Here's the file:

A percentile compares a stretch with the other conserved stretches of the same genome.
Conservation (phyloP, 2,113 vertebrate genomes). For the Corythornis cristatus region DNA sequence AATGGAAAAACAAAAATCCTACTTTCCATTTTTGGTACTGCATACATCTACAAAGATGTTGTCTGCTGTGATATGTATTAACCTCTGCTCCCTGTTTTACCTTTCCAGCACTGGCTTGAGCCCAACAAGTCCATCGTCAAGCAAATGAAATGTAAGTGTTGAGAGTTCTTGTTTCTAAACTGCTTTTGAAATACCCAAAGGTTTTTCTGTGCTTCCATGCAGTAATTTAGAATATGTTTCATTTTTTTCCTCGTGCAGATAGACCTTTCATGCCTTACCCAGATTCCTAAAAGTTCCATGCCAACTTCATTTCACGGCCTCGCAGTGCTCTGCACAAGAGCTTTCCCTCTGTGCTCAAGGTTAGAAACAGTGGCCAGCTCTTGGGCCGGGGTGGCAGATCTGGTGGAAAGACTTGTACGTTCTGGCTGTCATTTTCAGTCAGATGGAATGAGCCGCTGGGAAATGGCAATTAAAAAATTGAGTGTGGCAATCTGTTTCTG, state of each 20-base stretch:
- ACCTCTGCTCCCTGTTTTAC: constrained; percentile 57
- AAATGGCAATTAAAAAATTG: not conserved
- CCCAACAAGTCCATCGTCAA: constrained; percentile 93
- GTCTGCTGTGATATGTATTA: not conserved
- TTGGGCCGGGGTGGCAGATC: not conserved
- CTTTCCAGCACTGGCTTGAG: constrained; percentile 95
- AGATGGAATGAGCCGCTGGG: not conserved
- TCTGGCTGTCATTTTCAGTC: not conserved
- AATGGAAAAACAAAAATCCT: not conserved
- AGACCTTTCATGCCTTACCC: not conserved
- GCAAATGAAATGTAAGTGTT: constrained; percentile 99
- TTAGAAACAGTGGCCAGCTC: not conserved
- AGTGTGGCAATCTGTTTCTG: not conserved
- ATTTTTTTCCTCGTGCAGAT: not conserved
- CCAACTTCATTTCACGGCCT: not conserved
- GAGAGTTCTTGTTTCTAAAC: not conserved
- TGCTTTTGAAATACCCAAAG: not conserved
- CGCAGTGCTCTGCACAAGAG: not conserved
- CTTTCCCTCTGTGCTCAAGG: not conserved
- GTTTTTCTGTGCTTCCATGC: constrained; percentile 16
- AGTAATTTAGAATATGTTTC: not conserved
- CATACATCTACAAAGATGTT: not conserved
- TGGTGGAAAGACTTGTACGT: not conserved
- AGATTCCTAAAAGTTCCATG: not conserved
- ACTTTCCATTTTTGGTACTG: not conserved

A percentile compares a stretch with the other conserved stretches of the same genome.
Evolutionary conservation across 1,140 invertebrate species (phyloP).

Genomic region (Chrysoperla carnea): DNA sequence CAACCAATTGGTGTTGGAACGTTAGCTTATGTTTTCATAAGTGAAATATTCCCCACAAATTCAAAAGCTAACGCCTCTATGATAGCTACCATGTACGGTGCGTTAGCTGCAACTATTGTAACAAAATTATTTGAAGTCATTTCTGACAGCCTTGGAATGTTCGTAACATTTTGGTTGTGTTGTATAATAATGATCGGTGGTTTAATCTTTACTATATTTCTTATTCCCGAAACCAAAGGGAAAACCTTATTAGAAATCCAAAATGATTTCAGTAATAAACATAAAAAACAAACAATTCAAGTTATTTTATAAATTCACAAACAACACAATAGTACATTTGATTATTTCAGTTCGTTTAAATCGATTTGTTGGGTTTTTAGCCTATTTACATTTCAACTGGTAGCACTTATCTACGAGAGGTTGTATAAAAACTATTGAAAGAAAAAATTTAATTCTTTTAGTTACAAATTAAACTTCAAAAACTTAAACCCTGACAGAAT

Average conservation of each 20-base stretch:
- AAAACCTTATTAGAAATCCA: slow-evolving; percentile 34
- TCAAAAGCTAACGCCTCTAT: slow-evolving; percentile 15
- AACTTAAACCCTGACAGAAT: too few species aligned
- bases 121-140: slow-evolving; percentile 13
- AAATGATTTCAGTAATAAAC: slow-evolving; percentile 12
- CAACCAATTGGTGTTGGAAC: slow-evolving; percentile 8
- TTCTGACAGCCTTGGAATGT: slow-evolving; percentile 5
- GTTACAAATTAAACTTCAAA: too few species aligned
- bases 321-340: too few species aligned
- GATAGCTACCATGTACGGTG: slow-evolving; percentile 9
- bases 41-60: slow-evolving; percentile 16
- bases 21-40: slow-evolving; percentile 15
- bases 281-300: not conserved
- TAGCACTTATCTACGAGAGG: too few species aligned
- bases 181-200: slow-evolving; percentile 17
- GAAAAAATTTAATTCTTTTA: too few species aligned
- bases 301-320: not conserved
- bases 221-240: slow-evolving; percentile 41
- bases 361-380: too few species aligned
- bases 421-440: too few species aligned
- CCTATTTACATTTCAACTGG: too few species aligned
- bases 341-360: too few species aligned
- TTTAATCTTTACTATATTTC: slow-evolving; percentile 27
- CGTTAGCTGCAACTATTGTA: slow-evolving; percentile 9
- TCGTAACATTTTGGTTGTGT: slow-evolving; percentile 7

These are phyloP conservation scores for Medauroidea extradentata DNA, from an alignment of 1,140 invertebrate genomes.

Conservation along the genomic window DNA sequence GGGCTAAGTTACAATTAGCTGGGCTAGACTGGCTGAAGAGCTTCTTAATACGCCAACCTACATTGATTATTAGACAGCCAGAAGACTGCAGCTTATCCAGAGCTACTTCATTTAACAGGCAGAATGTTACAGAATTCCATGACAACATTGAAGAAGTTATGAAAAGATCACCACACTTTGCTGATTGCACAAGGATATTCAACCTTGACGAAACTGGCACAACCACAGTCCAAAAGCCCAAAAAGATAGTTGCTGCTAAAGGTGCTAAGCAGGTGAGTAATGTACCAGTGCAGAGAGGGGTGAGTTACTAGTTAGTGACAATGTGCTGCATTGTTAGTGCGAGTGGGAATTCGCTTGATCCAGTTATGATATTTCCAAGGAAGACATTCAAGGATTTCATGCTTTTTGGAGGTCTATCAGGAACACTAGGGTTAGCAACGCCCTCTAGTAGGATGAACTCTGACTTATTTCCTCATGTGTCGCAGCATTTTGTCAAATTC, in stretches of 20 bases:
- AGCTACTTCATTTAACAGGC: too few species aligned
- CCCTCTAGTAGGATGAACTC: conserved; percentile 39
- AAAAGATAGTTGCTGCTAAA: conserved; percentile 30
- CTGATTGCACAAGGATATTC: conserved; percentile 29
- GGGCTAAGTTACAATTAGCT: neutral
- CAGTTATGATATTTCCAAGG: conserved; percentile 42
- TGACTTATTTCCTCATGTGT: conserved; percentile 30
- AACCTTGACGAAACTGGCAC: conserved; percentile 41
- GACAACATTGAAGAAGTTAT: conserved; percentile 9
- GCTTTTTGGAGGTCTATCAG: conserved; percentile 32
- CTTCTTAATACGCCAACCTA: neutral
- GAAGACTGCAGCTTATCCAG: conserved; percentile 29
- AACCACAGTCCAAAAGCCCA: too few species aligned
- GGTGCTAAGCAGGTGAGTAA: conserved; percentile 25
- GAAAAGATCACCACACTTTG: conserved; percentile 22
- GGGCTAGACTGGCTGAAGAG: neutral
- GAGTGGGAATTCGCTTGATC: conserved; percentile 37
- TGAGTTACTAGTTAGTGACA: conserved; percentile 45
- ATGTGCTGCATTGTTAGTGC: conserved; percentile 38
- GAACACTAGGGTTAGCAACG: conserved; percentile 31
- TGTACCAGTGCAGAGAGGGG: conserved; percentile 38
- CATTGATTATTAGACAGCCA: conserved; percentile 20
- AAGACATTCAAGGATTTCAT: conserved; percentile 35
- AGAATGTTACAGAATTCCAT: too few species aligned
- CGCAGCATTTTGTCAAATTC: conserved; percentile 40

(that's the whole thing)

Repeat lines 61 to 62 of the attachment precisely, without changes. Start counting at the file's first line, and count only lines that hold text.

- AAAAGATAGTTGCTGCTAAA: conserved; percentile 30
- CTGATTGCACAAGGATATTC: conserved; percentile 29